4. Vineyards: Walt owns two vineyards: one at the winery, and one in Dallesport WA (that's across from The Dalles, and is hot desert vineland, perfect for warm weather grapes and I think he has Italian varietals there. He also buys other warm-weather grapes from vineyards in Prosser WA (also a great area for warm weather varietals).

5. Grape variety choice, at the Clark County vineyard: Grade "C-": He planted Cabernet Sauvignon and other warm weather grapes there, and I'm afraid those grapes need more heat units than our climate can give. Hell, we can't even ripen Pinot here in some years, and the hot sites of Lyle and Hood River can't even ripen Cab. Walt tries to accommodate for the weather by dropping most of the fruit, and that is an intriguing approach, but it's like trying to grow pigs and hoping to produce beef from them, when you plant warm weather grapes in Clark County. It's a great approach for cool-weather grapes (especially Pinot, which needs uncropping anyway), though.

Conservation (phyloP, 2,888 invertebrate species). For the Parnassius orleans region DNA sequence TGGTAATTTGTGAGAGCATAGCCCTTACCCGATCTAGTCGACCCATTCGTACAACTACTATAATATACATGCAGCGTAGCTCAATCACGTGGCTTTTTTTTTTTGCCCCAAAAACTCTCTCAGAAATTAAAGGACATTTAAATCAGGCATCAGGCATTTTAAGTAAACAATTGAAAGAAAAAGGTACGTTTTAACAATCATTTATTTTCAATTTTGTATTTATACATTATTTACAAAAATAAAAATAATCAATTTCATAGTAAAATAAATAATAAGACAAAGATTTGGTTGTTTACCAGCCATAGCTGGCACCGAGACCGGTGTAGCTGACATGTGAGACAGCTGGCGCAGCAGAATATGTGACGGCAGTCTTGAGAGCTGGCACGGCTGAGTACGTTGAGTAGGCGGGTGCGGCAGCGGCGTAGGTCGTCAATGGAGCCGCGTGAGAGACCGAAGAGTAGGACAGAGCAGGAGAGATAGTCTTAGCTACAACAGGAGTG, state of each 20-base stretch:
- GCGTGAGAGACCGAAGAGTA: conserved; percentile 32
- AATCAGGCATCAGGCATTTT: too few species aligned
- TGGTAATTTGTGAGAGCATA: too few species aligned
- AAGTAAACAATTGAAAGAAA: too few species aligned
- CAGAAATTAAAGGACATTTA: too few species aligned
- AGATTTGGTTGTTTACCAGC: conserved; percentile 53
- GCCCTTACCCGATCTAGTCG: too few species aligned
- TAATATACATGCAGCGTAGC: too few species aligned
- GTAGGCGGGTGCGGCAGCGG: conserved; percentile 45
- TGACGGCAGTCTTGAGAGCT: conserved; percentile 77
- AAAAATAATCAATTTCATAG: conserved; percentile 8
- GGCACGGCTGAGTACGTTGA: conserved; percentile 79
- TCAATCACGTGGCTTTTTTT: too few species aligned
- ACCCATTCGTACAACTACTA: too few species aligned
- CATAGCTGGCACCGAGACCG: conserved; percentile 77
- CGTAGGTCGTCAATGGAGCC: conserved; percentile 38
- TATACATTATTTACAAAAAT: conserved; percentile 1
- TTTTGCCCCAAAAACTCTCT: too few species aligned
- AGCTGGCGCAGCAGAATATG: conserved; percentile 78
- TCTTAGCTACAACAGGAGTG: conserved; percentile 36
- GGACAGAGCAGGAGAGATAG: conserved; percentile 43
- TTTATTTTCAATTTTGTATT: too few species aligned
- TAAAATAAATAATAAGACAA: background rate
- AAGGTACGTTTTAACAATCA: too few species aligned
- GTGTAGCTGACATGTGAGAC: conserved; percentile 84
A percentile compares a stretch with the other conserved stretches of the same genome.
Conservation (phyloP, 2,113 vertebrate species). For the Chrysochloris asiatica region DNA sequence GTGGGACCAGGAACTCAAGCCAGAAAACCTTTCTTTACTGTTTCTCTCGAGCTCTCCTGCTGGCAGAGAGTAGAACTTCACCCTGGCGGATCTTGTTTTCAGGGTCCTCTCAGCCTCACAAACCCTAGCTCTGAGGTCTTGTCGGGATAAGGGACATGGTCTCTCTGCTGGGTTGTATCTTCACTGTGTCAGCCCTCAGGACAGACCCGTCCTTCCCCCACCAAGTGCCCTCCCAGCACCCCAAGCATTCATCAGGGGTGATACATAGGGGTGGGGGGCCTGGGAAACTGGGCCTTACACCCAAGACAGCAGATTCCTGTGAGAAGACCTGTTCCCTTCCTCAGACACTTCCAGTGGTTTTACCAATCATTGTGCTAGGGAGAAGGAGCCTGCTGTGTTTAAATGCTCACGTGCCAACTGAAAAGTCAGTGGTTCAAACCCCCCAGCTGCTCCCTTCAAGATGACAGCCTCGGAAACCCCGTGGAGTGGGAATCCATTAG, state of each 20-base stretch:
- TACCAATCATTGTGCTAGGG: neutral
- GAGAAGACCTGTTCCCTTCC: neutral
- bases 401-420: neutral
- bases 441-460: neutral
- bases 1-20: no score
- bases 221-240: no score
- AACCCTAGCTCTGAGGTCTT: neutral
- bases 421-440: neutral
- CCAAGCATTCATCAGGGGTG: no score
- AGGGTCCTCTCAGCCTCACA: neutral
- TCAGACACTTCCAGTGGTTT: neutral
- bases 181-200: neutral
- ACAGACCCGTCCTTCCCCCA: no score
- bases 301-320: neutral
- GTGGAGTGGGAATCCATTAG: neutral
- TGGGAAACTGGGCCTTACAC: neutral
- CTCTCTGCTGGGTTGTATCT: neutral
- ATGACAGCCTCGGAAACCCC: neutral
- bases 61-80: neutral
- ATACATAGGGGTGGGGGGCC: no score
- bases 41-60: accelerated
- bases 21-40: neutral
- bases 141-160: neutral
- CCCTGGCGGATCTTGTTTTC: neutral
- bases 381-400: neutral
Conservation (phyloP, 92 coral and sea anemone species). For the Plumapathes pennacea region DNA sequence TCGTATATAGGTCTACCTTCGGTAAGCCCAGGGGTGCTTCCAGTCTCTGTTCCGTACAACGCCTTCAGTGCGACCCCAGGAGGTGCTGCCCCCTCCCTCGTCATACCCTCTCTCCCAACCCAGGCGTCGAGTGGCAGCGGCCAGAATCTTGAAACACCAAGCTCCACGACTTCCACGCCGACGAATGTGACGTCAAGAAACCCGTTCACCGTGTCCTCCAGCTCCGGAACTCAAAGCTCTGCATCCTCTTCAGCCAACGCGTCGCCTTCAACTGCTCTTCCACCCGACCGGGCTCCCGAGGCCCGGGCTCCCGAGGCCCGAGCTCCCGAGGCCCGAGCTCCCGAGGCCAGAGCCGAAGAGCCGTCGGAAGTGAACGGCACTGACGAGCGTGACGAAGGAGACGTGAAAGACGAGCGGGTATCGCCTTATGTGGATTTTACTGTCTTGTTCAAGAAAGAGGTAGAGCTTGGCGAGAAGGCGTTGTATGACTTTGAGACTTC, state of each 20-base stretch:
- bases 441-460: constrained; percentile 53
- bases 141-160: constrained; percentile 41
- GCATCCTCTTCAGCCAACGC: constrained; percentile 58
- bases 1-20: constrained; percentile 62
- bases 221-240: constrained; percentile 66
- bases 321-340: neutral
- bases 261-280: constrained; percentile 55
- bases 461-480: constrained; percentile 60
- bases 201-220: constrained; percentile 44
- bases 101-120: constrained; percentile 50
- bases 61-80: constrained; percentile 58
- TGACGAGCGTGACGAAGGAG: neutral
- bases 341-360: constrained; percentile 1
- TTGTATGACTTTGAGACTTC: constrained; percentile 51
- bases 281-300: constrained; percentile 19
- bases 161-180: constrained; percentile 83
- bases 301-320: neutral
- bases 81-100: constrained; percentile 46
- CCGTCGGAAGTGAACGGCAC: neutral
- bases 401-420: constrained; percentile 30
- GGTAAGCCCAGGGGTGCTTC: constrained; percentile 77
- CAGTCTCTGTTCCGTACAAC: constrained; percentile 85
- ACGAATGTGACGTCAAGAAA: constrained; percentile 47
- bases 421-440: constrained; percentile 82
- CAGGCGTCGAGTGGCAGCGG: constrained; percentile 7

6. Wines: This is a matter of personal taste, so you should discount my thoughts somewhat. Overall, the wines have less color than you would expect for their variety, and the bouquets are light or absent; this is partly due to growing the wrong varieties for the climate in a particular spot. The winemaker's general style (which actually is in vogue now but it's not what I would do) is to put a large streak of acidity in the wine, with a wave of acidic finish--and this will make the wine good with food but it is more difficult to enjoy it alone. The best wine he poured was his '11 Chard--it has wonderful body (it was alone in having good body) and crispness and nice fruit; its undertones are unusual but the overtones are classic (butterscotch, citrus, apple); light or no oak; and it has layers of complexity. A really nice wine and the only one I would buy (though I think it's overpriced at $22 and as you all know I'm not a Chardonnay fan, having been burned so badly by the tidal wave of bad Chard (overoaked; over-MLF'd) that flowed from CA starting 20 or 30 years ago. "Sweet Riesling" has only 0.5% RS so it's dry or off-dry and thus misnamed; its nose is unusual and unique, off-type, but the wine (as all his wines) is clean and well-made. His '09 Pinot would be at home at some places in the Willamette Valley, but for me it was too light and thin. His '09 Sureoh (Pinot, Syrah and Merlot) is better than the Pinot due to the addition of some Merlot. The pure Merlot ($22) was light, had no nose but was nice in the mouth, though not big enough to be a typical Merlot. The '09 Sangio was thin but nice and had that acid streak. The '02 Cab (grown in Clark County) was a no. The '09 Tempranillo (from Prosser)  was OK. All these red wines were like Burgundian Pinot Noir in their light bodies and faint colors, though not as subtle or complex as the French wines. The '07 Syrah (alone among the reds) was dark-ish. It was grown on the Clark County vineyard, and since the Rhone lies 2 regions South of Burgundy, it's not completely crazy to plant it here in Pinot country (Amalie Robert succeeds with it in Salem, but Salem is hotter than here and A.R.'s Syrah has the northern Rhone style that I don't prefer as much as the fruitier, richer Southern Rhone style. This Syrah had a light nose and the same large acid streak as the other reds. Last was a $25 blackberry dessert wine; 12% alcohol and sweet enough to match the berry's intense acid; unfortified. For me, give me my blackberry pourt; that richness really helps the blackberry experience. Overall, an impressive slate of wines, but the wines will be best appreciated by those who like the Burgundian style of Pinot Noir.